Danish Study Explains Most of Autism’s Rise
It’s now estimated that about one in 68 children in the US have been diagnosed with autism spectrum disorder (ASD), a 123% increase since 2002, when a monitoring network funded by the US Centers for Disease Control and Prevention (CDC) began its reporting.
There is disagreement about the causes of this increased incidence of autism. Debate has focused on whether the rise in cases is an artifact caused by increased diagnosis and reporting, or if there is some unknown pathogenic factor in the environment that is causing an actual increase in new cases. A new study out of Denmark provides support for the artifact argument.
Researchers analyzed information from nearly 678,000 children born in Denmark from 1980 to 1991, who were followed until 2011. Of those children, 3,956 were diagnosed with autism, with a sharp increase after 1994. Researchers found that there were only 192 diagnoses reported from 1980 to 1993; 100 from 1994 to 1995; and an astonishing 3,665 (95% of the total) were reported from 1996 to 2011.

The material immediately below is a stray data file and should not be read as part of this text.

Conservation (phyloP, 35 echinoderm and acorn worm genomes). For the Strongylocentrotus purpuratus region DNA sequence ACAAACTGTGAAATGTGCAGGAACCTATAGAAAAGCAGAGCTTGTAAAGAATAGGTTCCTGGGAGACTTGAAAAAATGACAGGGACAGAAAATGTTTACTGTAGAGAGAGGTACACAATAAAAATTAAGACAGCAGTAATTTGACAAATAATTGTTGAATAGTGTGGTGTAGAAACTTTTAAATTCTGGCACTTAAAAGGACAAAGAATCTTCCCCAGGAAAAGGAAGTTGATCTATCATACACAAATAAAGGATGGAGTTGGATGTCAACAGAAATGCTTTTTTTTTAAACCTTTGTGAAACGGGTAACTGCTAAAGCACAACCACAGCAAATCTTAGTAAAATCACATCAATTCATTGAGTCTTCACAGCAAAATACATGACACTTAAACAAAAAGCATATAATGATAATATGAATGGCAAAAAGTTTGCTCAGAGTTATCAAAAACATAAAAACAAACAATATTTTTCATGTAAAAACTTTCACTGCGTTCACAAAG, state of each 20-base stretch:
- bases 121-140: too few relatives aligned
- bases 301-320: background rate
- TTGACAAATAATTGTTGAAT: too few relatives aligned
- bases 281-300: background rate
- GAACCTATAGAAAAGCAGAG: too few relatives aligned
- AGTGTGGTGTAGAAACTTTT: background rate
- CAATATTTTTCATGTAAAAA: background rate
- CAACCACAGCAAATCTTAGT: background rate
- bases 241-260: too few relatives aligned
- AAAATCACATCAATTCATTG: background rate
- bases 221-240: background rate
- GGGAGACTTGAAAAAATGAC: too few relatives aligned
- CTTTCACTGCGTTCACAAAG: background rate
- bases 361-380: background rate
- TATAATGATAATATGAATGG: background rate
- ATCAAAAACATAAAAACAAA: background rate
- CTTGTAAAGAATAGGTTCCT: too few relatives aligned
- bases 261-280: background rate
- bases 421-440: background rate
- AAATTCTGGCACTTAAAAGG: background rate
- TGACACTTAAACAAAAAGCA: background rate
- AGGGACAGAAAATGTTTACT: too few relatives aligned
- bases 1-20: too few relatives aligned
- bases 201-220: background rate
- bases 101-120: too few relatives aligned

What happened in 1994? That was when the ICD-10 was introduced, in which the criteria for diagnosis were changed in ways that made it easier to diagnose. These changes included recognizing autism as a spectrum of disorders (rather than as a subgroup of schizophrenia in ICD-8, which was the previous version used in Denmark) and various changes in the diagnostic criteria. Then, in 1995, a change in reporting practices occurred. Previously, autism could be diagnosed only in inpatient settings; after 1995, outpatient diagnoses were allowed.
Using statistical techniques that predicted changes in diagnostic rates based on past trends, the researchers estimated that about 60% of the increase in autism prevalence in Denmark can be explained by changes in diagnostic criteria and in reporting practices. This means that 40% of the increase remained unexplained. Researchers suggested that generally growing awareness about autism might contribute, but that further studies are needed to explain those changes (Hansen SN et al, JAMA Pediatr 2014; Epub ahead of print).
CCPR’s Take: Here’s another piece of evidence arguing that the apparent epidemic in autism is just that: apparent.
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